In the Garden: January


Hasn’t it been a confusing month! While gardeners in some parts of the country have complained of the bitter cold and the lateness of their bulbs, those in other parts have been basking in clement, agreeable, if not exactly seasonable, weather. Here in Edinburgh, I am not sure what to make of the alternating balmy days of 11 or 12 degrees, and the frozen days of one or two below zero. But my bulbs are appearing just as they should, with Galanthus nivalis, the common snowdrop, already flowering in some of the more sheltered spots.



Looking good

The mild days have brought on some unseasonable growth from all sorts of plants besides the bulbs. Here are the brand new leaves, good enough almost to eat, of my Acanthus mollis. (As you can see, these clement days have also brought out the molluscs from hibernation.)


New buds are appearing on the honeysuckle beside the front door and the Hydrangea petiolaris:



And the raindrops look especially becoming on new foliage of Aquilegia:


The Scarcococca flowered briefly, and quickly produced its shining berries:


And the seedheads of the hostas are providing elegant hidey-houses for overwintering insects:


But the stars of the garden are the hellebores:

Helleborus ‘Winter Bells’
Helleborus argutifolius


1)  I have no greenhouse, and there is no room in the cold frame for tender plants, so I have wrapped hessian protection around my potted pelargoniums and alstromeria to ward off the worst of the frosts.

2) To prevent blackspot, last year’s hellebore leaves can be cut back and composted, allowing the new buds to shine through.

3) Squirrels just love to nip off the buds of emerging bulbs, and I have already found buds of my Iris ‘George’ on the ground. I like to paint on an unappetising concoction of garlic and paprika or cayenne pepper (but not chilli pepper, which can be harmful to wildlife) to put the squirrels off.

4) With all of summer’s growth dead and gone, now is a wonderful time to assess the garden and make any architectural or structural adjustments. I am building an extension to the brick terrace at the back of the house, and thinking hard about which shrubs to add for winter interest and structure.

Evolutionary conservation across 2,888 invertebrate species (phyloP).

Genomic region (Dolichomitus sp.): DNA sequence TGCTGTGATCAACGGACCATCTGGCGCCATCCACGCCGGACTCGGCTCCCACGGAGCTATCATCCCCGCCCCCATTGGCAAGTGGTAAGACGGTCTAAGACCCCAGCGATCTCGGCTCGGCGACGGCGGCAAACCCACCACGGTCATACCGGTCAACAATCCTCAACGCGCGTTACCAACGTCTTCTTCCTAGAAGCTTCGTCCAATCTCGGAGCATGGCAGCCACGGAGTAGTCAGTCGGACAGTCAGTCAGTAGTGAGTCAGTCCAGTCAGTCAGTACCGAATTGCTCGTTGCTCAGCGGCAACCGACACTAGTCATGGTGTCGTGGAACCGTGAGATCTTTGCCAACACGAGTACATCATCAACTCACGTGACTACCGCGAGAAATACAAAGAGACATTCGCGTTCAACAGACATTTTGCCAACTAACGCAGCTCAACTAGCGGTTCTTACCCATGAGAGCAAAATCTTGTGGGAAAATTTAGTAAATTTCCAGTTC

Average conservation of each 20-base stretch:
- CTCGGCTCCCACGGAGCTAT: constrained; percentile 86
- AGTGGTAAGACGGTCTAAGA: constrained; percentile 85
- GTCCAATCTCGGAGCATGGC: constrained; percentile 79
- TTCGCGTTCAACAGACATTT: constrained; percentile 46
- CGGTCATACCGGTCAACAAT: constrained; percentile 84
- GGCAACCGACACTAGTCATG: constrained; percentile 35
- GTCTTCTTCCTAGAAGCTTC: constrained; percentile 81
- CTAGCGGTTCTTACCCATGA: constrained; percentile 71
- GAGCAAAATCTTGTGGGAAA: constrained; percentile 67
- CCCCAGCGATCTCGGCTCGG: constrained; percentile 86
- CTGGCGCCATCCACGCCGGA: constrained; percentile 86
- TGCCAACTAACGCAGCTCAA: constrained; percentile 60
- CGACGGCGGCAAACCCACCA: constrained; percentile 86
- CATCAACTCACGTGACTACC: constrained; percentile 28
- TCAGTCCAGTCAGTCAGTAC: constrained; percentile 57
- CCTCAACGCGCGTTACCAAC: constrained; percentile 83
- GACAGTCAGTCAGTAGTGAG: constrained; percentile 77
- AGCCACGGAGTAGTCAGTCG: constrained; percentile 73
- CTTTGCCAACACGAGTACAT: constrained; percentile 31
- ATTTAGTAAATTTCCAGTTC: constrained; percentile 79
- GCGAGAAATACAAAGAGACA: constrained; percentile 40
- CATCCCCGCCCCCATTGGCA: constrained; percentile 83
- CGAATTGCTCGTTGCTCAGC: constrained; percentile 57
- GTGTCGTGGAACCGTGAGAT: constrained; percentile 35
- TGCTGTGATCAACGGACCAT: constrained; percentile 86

5) I do not keep the garden too tidy, as a scruffy garden is best for wildlife, and though the jury is out on tidying up dead leaves, I err on the side of messy and leave them where they lie. However, where they are lying too thickly or have formed a mat over new growth, it is good to tidy up the leaves, and any dead or rotting stems that are not providing winter interest.

6) Having tidied up the garden and planned the garden’s permanent structure, now is also an excellent time to order seed for the coming year and make a sowing plan. I have ordered cornflowers, ammi, and sweetpeas, and will start sowing in early to mid February.

7) This is almost the last chance to trim hedges before birds start nesting. In the UK, it is illegal to cut a hedge that might contain nesting birds, which is usually from early spring until mid to late summer.


January garden view

The following photos show views of the front garden in mid-January, as the first bulbs were emerging from both ground and pots.








And a view of the back garden, which is still something of a building site, so I have cropped in close!


So that is it for January, and not a moment too soon, some might say. Things start ramping up in February, with snowdrops and irises in full bloom, and pots just bursting with emerging bulbs. Which jobs have you been getting up to in the garden this month, and what have been your favourite sights?


26 thoughts on “In the Garden: January”

  1. It is so refreshing to see a town garden, so many have been lost to make parking spaces or used for development. It is interesting that I have a similar range of plants showing new growth, I just hope that they survive whatever the weather throws at us in February and March.

    1. Thank you … Edinburgh is quite special in the number of front gardens that have been preserved in many areas. We also have a wonderful garden-share scheme in which people who don’t own gardens are matched up with those who do have them but have no time or inclination for gardening. Paved-over gardens are very sad!